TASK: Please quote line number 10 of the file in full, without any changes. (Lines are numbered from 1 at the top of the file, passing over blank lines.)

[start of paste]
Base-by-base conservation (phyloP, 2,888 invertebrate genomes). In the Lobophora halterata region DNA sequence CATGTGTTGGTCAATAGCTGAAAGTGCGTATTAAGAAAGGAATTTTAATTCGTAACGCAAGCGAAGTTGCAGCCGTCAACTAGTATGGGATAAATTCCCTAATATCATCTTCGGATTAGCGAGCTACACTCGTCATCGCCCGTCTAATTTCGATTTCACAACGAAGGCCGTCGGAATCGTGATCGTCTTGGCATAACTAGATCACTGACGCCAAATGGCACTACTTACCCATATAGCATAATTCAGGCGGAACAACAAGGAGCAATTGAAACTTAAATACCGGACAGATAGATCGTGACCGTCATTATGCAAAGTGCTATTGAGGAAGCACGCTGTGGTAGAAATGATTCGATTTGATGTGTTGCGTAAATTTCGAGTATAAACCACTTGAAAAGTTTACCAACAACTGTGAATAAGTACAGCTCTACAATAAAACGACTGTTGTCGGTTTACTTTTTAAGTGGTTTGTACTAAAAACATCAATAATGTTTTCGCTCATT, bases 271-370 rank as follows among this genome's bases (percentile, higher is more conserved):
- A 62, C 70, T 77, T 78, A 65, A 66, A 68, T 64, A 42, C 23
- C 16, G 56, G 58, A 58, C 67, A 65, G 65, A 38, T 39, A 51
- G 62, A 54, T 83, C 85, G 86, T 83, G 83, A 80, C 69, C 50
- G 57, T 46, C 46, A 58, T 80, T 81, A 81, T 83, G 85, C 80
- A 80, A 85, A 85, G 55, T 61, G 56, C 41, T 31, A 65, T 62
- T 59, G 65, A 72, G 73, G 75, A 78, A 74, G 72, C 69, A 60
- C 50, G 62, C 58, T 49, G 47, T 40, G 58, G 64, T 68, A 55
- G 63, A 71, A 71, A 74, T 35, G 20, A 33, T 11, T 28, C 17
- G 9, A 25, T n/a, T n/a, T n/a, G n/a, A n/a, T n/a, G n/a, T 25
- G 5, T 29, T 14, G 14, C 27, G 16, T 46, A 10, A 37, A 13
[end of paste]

- G 9, A 25, T n/a, T n/a, T n/a, G n/a, A n/a, T n/a, G n/a, T 25